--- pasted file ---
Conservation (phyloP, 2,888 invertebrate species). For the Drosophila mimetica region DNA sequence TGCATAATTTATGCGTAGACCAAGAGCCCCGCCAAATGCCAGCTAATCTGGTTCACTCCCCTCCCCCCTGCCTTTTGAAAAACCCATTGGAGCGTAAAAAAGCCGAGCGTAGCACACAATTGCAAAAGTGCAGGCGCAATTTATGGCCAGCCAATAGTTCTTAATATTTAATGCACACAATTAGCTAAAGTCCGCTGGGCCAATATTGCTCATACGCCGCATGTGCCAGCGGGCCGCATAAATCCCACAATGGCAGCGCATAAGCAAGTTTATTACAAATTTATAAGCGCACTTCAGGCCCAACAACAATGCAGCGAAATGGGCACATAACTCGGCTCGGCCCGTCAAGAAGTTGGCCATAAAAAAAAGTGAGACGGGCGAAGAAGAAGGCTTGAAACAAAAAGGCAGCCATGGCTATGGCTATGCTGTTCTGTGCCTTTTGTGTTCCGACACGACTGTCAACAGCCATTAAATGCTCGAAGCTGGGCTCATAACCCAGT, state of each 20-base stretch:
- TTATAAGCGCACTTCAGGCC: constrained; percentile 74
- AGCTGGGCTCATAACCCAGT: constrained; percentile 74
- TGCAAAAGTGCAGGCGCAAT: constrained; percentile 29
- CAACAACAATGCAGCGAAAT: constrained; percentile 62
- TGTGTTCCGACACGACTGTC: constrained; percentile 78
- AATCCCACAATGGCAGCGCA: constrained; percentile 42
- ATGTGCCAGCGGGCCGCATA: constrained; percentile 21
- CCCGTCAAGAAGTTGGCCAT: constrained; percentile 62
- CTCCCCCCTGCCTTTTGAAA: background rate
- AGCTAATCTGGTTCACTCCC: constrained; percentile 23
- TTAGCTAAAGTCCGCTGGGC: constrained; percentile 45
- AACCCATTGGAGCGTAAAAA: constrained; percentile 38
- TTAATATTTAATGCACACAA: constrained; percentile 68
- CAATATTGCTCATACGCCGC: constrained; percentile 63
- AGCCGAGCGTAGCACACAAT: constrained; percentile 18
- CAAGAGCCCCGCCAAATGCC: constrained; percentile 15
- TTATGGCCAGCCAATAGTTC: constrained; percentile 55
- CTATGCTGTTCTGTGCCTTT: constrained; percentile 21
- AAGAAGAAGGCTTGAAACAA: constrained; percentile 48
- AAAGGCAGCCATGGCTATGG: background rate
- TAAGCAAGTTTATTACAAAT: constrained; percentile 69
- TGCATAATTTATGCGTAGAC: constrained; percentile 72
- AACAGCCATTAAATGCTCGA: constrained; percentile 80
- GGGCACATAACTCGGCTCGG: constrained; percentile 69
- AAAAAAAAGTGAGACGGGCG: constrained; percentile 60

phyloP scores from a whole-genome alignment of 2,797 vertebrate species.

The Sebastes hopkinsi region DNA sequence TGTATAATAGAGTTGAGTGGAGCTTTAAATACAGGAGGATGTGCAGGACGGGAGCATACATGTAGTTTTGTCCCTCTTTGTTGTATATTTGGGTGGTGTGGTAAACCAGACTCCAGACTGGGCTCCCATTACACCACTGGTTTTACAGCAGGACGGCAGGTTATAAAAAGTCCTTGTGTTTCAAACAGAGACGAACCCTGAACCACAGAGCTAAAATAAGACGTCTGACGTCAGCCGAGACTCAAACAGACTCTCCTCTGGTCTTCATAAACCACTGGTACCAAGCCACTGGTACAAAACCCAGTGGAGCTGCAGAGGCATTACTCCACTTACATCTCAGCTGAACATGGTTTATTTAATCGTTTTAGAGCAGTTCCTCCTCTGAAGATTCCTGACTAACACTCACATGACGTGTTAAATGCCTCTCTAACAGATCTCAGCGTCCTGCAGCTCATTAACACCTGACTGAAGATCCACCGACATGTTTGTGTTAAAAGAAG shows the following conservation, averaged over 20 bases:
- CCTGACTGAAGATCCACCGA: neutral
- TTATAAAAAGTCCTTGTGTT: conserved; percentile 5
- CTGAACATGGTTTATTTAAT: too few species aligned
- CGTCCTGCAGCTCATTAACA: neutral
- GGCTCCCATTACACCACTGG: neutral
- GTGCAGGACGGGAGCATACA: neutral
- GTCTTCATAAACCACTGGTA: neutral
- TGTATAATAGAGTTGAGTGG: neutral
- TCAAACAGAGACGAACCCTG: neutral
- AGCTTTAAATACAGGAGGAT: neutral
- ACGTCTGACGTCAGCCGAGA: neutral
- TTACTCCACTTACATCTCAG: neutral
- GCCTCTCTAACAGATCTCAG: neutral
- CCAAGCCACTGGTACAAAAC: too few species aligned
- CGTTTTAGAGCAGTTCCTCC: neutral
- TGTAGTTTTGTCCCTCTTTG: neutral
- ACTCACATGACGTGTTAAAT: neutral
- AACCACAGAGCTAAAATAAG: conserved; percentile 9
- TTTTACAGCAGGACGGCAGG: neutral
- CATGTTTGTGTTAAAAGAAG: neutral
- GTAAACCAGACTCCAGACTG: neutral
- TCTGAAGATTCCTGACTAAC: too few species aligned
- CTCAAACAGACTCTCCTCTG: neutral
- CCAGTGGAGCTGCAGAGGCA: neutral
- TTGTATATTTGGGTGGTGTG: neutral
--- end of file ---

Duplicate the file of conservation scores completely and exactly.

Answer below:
Conservation (phyloP, 2,888 invertebrate species). For the Drosophila mimetica region DNA sequence TGCATAATTTATGCGTAGACCAAGAGCCCCGCCAAATGCCAGCTAATCTGGTTCACTCCCCTCCCCCCTGCCTTTTGAAAAACCCATTGGAGCGTAAAAAAGCCGAGCGTAGCACACAATTGCAAAAGTGCAGGCGCAATTTATGGCCAGCCAATAGTTCTTAATATTTAATGCACACAATTAGCTAAAGTCCGCTGGGCCAATATTGCTCATACGCCGCATGTGCCAGCGGGCCGCATAAATCCCACAATGGCAGCGCATAAGCAAGTTTATTACAAATTTATAAGCGCACTTCAGGCCCAACAACAATGCAGCGAAATGGGCACATAACTCGGCTCGGCCCGTCAAGAAGTTGGCCATAAAAAAAAGTGAGACGGGCGAAGAAGAAGGCTTGAAACAAAAAGGCAGCCATGGCTATGGCTATGCTGTTCTGTGCCTTTTGTGTTCCGACACGACTGTCAACAGCCATTAAATGCTCGAAGCTGGGCTCATAACCCAGT, state of each 20-base stretch:
- TTATAAGCGCACTTCAGGCC: constrained; percentile 74
- AGCTGGGCTCATAACCCAGT: constrained; percentile 74
- TGCAAAAGTGCAGGCGCAAT: constrained; percentile 29
- CAACAACAATGCAGCGAAAT: constrained; percentile 62
- TGTGTTCCGACACGACTGTC: constrained; percentile 78
- AATCCCACAATGGCAGCGCA: constrained; percentile 42
- ATGTGCCAGCGGGCCGCATA: constrained; percentile 21
- CCCGTCAAGAAGTTGGCCAT: constrained; percentile 62
- CTCCCCCCTGCCTTTTGAAA: background rate
- AGCTAATCTGGTTCACTCCC: constrained; percentile 23
- TTAGCTAAAGTCCGCTGGGC: constrained; percentile 45
- AACCCATTGGAGCGTAAAAA: constrained; percentile 38
- TTAATATTTAATGCACACAA: constrained; percentile 68
- CAATATTGCTCATACGCCGC: constrained; percentile 63
- AGCCGAGCGTAGCACACAAT: constrained; percentile 18
- CAAGAGCCCCGCCAAATGCC: constrained; percentile 15
- TTATGGCCAGCCAATAGTTC: constrained; percentile 55
- CTATGCTGTTCTGTGCCTTT: constrained; percentile 21
- AAGAAGAAGGCTTGAAACAA: constrained; percentile 48
- AAAGGCAGCCATGGCTATGG: background rate
- TAAGCAAGTTTATTACAAAT: constrained; percentile 69
- TGCATAATTTATGCGTAGAC: constrained; percentile 72
- AACAGCCATTAAATGCTCGA: constrained; percentile 80
- GGGCACATAACTCGGCTCGG: constrained; percentile 69
- AAAAAAAAGTGAGACGGGCG: constrained; percentile 60

phyloP scores from a whole-genome alignment of 2,797 vertebrate species.

The Sebastes hopkinsi region DNA sequence TGTATAATAGAGTTGAGTGGAGCTTTAAATACAGGAGGATGTGCAGGACGGGAGCATACATGTAGTTTTGTCCCTCTTTGTTGTATATTTGGGTGGTGTGGTAAACCAGACTCCAGACTGGGCTCCCATTACACCACTGGTTTTACAGCAGGACGGCAGGTTATAAAAAGTCCTTGTGTTTCAAACAGAGACGAACCCTGAACCACAGAGCTAAAATAAGACGTCTGACGTCAGCCGAGACTCAAACAGACTCTCCTCTGGTCTTCATAAACCACTGGTACCAAGCCACTGGTACAAAACCCAGTGGAGCTGCAGAGGCATTACTCCACTTACATCTCAGCTGAACATGGTTTATTTAATCGTTTTAGAGCAGTTCCTCCTCTGAAGATTCCTGACTAACACTCACATGACGTGTTAAATGCCTCTCTAACAGATCTCAGCGTCCTGCAGCTCATTAACACCTGACTGAAGATCCACCGACATGTTTGTGTTAAAAGAAG shows the following conservation, averaged over 20 bases:
- CCTGACTGAAGATCCACCGA: neutral
- TTATAAAAAGTCCTTGTGTT: conserved; percentile 5
- CTGAACATGGTTTATTTAAT: too few species aligned
- CGTCCTGCAGCTCATTAACA: neutral
- GGCTCCCATTACACCACTGG: neutral
- GTGCAGGACGGGAGCATACA: neutral
- GTCTTCATAAACCACTGGTA: neutral
- TGTATAATAGAGTTGAGTGG: neutral
- TCAAACAGAGACGAACCCTG: neutral
- AGCTTTAAATACAGGAGGAT: neutral
- ACGTCTGACGTCAGCCGAGA: neutral
- TTACTCCACTTACATCTCAG: neutral
- GCCTCTCTAACAGATCTCAG: neutral
- CCAAGCCACTGGTACAAAAC: too few species aligned
- CGTTTTAGAGCAGTTCCTCC: neutral
- TGTAGTTTTGTCCCTCTTTG: neutral
- ACTCACATGACGTGTTAAAT: neutral
- AACCACAGAGCTAAAATAAG: conserved; percentile 9
- TTTTACAGCAGGACGGCAGG: neutral
- CATGTTTGTGTTAAAAGAAG: neutral
- GTAAACCAGACTCCAGACTG: neutral
- TCTGAAGATTCCTGACTAAC: too few species aligned
- CTCAAACAGACTCTCCTCTG: neutral
- CCAGTGGAGCTGCAGAGGCA: neutral
- TTGTATATTTGGGTGGTGTG: neutral